Due to closeness to major pilgrimage centres, RNP has a host of problems. There are gujjar settlements on the periphery of the park which gives rise to severe problems like livestock grazing and wood cutting. The construction of a canal in the middle of the area has completely obstructed the natural corridors of elephants except a narrow bridge. Over the years the growing human population and its demand for more forest land for agriculture and various development projects have broken the forest continuity along the west bank of the River Ganges and along the Kathgodam–Haldwani–Lalkuan Highway. The pressures on the remaining forests by the pastoral Gujjars, people in the adjacent towns and villages, and their livestock, grow day by day, severely threatening the wildlife values of this area.

We reached Chilla range of RNP at about 1400 hrs. The whole team was divided into 5 groups by DJ. We were given an intro on GPS units by Gautam sir. Soon the first three (I was in the 1st) teams were sent with Dr. Karthikeyan Vasudevan through the main gate of RNP while the rest with DJ near Ganga Kinare. KV briefed us about pugmark identification, elephants, trees etc as we walked 3-4 km in the jungle. The first walk was all about getting the feel of the jungle.
We spent 5 more days at RNP. We did five transects in triplicates for determining ungulate density, three sign surveys for intensity of use of a beat by carnivores, map reading, transect extensions and other stuff. There were many experiences worth sharing but that should be on another blog. The training ended a day after Christmas and we packed back to Dehradun for data analysis.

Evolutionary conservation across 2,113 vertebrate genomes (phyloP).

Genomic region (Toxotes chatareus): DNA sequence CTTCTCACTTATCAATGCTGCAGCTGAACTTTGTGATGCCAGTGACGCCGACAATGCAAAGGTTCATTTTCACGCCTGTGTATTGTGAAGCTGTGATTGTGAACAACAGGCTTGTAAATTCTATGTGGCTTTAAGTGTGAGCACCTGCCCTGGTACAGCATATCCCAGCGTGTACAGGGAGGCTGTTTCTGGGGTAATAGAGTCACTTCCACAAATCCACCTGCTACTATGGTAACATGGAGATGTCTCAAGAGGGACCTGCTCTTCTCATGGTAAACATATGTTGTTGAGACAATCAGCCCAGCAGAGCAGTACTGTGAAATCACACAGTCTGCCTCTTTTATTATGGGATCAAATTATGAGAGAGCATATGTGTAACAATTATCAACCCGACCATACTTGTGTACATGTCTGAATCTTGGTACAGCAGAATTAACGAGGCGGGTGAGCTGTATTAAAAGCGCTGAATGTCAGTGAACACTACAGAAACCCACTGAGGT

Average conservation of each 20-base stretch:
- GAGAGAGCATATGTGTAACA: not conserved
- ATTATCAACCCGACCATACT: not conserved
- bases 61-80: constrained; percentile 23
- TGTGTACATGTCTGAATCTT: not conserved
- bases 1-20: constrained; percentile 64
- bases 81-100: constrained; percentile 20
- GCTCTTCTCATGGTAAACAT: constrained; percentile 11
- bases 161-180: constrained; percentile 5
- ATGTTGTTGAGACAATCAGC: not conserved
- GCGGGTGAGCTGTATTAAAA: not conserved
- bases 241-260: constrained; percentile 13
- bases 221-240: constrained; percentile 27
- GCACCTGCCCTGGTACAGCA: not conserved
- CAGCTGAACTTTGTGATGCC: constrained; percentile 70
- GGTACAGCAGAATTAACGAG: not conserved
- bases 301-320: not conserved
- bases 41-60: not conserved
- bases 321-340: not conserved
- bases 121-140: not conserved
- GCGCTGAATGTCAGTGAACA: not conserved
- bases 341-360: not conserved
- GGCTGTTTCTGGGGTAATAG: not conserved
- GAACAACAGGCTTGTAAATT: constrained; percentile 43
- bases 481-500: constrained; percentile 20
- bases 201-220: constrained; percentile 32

Friday, January 1, 2010

first days @ WII

I joined Wildlife Institute of India, Dehradun on 14th december as a research personnel in the All India Project on Monitoring tigers, Co-predators, prey and their habitat. There were around 29 more candidates who joined with me on the same day.The day started with lectures on general wildlife and statistics. Our group's PIs ,Dr. Yadavendradev Jhala and Mr. Qamar Qureshi, Large mammal expert Dr. Sankar, Dean Dr. V.B.Mathur and some other wildlife experts gave brief lectures on different topics. We were intoduced to the Tiger census report of 2008 which estimated tiger population in the country to be 1411 (approx; excluding Sunderbans).

On 15th I shifted with others like Manas (Jhunjhunwala,Mumbai), Deb and Sudip (Jadavpur Univ, Kolkata), Gaurang (Garware, Pune) to the Tiger Den at Turner Road, Clement town. This was going to be our residence for the next full month.

Tuesday, October 20, 2009

A new journey beckons

After successive failures and 6 long months of working in no direction, the road ahead seems a bit open to me now. the decision will either be in favour of mind or heart but that doesnt matter now. I am a pro in taking risks head -on. so soon the blog is going to be flooded by posts of limitless travel and adventure. keep watching......................